According to a new research, the risk of a heart attack in a woman increases after 10 years of menopause. One of every three women suffers from a heart-related disease.
The team has deciphered that menopause comes with a number of adverse effects such as depression to vascular aging and hot flashes – typically seen as artery stiffening and endothelial dysfunction.
"Perimenopausal and early menopausal women are more vulnerable to increased risk of cardiovascular disease," said JoAnn Pinkerton, executive director at the North American Menopause Society in the US.
"With fluctuating and then declining estrogen during the menopause transition, it is important to monitor mood, blood pressure, lipids, blood sugars, and body composition because of the increased risk of abdominal fat.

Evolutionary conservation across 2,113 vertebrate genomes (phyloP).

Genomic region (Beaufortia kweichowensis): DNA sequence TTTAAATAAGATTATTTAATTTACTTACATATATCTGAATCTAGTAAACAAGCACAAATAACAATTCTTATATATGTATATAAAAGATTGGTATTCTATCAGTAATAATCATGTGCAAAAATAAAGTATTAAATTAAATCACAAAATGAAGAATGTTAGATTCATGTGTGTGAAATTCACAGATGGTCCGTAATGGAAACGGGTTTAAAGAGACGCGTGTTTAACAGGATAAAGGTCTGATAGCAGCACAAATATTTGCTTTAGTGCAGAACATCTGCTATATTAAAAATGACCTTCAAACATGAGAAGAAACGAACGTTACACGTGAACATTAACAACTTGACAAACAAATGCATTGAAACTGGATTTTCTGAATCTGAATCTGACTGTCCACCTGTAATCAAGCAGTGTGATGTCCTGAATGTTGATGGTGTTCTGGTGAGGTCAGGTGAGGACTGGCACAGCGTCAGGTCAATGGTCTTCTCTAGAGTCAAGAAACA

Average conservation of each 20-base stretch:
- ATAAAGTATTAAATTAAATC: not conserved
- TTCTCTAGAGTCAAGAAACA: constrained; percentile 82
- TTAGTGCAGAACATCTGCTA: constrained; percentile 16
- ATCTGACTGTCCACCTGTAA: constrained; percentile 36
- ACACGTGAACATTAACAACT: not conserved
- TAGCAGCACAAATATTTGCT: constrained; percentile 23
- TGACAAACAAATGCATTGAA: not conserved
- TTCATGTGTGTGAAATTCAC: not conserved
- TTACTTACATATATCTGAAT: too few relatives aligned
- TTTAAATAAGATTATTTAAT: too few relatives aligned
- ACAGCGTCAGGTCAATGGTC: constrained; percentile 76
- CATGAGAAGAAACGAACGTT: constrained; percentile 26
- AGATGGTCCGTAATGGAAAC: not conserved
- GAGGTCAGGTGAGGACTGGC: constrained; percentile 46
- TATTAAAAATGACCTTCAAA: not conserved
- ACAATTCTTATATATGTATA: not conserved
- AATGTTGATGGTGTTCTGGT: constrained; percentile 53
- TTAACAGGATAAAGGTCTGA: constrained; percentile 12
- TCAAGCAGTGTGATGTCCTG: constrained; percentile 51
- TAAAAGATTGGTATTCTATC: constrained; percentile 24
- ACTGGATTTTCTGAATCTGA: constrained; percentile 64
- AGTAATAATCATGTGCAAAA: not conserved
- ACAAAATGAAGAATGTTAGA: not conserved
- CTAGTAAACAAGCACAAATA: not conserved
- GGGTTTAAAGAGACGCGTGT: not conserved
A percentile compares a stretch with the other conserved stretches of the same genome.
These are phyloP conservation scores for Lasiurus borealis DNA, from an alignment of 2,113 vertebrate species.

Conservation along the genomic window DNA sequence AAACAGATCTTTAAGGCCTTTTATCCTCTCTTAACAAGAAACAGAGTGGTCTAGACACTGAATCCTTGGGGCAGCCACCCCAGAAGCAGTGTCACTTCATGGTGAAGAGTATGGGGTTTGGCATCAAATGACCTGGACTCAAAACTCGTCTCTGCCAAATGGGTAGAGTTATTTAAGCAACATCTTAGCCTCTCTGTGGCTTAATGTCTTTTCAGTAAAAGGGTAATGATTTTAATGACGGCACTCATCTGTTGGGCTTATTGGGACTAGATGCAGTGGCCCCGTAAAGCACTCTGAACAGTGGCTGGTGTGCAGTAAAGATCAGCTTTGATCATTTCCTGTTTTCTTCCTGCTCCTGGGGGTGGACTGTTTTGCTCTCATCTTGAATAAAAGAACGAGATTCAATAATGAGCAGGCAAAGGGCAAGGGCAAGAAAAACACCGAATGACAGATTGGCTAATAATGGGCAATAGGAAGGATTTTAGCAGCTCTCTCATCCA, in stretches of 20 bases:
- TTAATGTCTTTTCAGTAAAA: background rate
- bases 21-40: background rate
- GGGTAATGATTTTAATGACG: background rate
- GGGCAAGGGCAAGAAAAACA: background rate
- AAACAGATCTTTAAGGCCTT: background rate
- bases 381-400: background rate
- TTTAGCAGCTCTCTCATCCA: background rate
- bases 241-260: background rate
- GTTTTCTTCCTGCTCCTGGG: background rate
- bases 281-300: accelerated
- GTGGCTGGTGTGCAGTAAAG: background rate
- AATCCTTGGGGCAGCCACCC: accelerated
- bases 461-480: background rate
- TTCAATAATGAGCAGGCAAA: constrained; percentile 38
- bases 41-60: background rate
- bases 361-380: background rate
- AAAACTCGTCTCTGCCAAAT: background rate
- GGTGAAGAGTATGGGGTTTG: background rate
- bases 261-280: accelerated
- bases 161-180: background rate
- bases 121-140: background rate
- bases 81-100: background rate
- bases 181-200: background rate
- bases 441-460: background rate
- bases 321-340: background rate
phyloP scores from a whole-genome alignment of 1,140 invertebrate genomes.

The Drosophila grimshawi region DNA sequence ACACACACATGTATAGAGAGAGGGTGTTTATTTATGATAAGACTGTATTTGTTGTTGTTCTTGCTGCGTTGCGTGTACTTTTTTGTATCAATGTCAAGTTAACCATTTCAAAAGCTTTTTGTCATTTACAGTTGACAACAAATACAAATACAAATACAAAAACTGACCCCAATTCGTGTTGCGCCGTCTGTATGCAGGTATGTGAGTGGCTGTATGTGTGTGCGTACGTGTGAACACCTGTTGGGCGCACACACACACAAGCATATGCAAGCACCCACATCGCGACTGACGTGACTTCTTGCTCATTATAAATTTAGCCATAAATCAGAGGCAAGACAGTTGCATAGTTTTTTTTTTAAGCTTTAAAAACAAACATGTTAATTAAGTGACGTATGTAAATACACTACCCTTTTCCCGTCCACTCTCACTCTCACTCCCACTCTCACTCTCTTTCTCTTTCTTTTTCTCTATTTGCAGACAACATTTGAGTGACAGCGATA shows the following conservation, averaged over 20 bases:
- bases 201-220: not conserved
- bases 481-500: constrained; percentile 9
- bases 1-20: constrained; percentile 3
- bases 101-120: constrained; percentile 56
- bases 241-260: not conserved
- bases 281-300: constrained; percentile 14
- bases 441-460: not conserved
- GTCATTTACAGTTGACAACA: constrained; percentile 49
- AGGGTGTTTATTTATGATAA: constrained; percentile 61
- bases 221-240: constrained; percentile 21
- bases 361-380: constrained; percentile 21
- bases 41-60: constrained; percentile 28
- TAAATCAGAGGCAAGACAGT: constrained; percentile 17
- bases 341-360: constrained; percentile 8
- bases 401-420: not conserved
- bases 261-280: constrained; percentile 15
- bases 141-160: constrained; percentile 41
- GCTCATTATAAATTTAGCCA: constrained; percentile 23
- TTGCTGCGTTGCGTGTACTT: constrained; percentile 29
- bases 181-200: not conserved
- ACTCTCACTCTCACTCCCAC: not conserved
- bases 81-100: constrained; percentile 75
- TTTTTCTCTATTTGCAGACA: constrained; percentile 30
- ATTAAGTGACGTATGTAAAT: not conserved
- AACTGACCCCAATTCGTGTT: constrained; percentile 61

"Healthy eating and exercise are encouraged, with an individualized discussion about benefits and risks of hormone therapy," Pinkerton added.
For the study, 138 menopausal women were examined for the association of symptoms, moods and quality of life measure with the important markers of vascular aging – one of the major risk factor for the development of heart-related diseases.
Vascular dysfunction and arterial stiffening were linked with more recurrent and severe menopause symptoms and a poorer quality of life.
The findings were published in the journal Menopause.
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